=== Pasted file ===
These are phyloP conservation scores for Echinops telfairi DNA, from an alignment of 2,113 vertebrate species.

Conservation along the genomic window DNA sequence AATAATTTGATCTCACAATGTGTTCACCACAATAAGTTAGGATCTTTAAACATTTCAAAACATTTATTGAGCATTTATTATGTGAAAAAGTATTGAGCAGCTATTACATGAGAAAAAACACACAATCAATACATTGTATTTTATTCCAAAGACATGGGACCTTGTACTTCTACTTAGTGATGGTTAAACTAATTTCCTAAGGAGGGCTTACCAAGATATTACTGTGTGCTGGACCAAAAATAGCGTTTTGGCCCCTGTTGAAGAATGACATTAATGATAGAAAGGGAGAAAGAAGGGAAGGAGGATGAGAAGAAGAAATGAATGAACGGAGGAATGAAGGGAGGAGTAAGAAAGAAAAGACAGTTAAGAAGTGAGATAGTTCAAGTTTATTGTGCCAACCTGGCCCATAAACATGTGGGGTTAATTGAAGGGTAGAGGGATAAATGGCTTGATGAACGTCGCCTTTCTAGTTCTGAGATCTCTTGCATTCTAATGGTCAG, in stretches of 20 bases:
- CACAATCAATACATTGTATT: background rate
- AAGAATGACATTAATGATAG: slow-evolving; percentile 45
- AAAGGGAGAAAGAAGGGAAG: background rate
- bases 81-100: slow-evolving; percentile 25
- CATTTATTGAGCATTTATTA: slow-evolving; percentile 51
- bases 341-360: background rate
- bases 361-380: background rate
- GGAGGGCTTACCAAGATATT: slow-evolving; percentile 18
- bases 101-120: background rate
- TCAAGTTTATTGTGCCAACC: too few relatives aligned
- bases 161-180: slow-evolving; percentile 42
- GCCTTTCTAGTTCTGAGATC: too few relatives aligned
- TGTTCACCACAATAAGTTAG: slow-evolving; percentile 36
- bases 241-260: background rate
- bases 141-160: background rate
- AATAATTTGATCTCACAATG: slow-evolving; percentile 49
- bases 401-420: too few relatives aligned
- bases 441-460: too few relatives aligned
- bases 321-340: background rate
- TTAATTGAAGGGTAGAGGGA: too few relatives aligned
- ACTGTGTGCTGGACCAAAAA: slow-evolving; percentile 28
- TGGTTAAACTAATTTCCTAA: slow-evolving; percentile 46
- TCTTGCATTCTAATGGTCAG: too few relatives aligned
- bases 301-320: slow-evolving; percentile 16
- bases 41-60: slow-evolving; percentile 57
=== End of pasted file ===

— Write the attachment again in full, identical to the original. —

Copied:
These are phyloP conservation scores for Echinops telfairi DNA, from an alignment of 2,113 vertebrate species.

Conservation along the genomic window DNA sequence AATAATTTGATCTCACAATGTGTTCACCACAATAAGTTAGGATCTTTAAACATTTCAAAACATTTATTGAGCATTTATTATGTGAAAAAGTATTGAGCAGCTATTACATGAGAAAAAACACACAATCAATACATTGTATTTTATTCCAAAGACATGGGACCTTGTACTTCTACTTAGTGATGGTTAAACTAATTTCCTAAGGAGGGCTTACCAAGATATTACTGTGTGCTGGACCAAAAATAGCGTTTTGGCCCCTGTTGAAGAATGACATTAATGATAGAAAGGGAGAAAGAAGGGAAGGAGGATGAGAAGAAGAAATGAATGAACGGAGGAATGAAGGGAGGAGTAAGAAAGAAAAGACAGTTAAGAAGTGAGATAGTTCAAGTTTATTGTGCCAACCTGGCCCATAAACATGTGGGGTTAATTGAAGGGTAGAGGGATAAATGGCTTGATGAACGTCGCCTTTCTAGTTCTGAGATCTCTTGCATTCTAATGGTCAG, in stretches of 20 bases:
- CACAATCAATACATTGTATT: background rate
- AAGAATGACATTAATGATAG: slow-evolving; percentile 45
- AAAGGGAGAAAGAAGGGAAG: background rate
- bases 81-100: slow-evolving; percentile 25
- CATTTATTGAGCATTTATTA: slow-evolving; percentile 51
- bases 341-360: background rate
- bases 361-380: background rate
- GGAGGGCTTACCAAGATATT: slow-evolving; percentile 18
- bases 101-120: background rate
- TCAAGTTTATTGTGCCAACC: too few relatives aligned
- bases 161-180: slow-evolving; percentile 42
- GCCTTTCTAGTTCTGAGATC: too few relatives aligned
- TGTTCACCACAATAAGTTAG: slow-evolving; percentile 36
- bases 241-260: background rate
- bases 141-160: background rate
- AATAATTTGATCTCACAATG: slow-evolving; percentile 49
- bases 401-420: too few relatives aligned
- bases 441-460: too few relatives aligned
- bases 321-340: background rate
- TTAATTGAAGGGTAGAGGGA: too few relatives aligned
- ACTGTGTGCTGGACCAAAAA: slow-evolving; percentile 28
- TGGTTAAACTAATTTCCTAA: slow-evolving; percentile 46
- TCTTGCATTCTAATGGTCAG: too few relatives aligned
- bases 301-320: slow-evolving; percentile 16
- bases 41-60: slow-evolving; percentile 57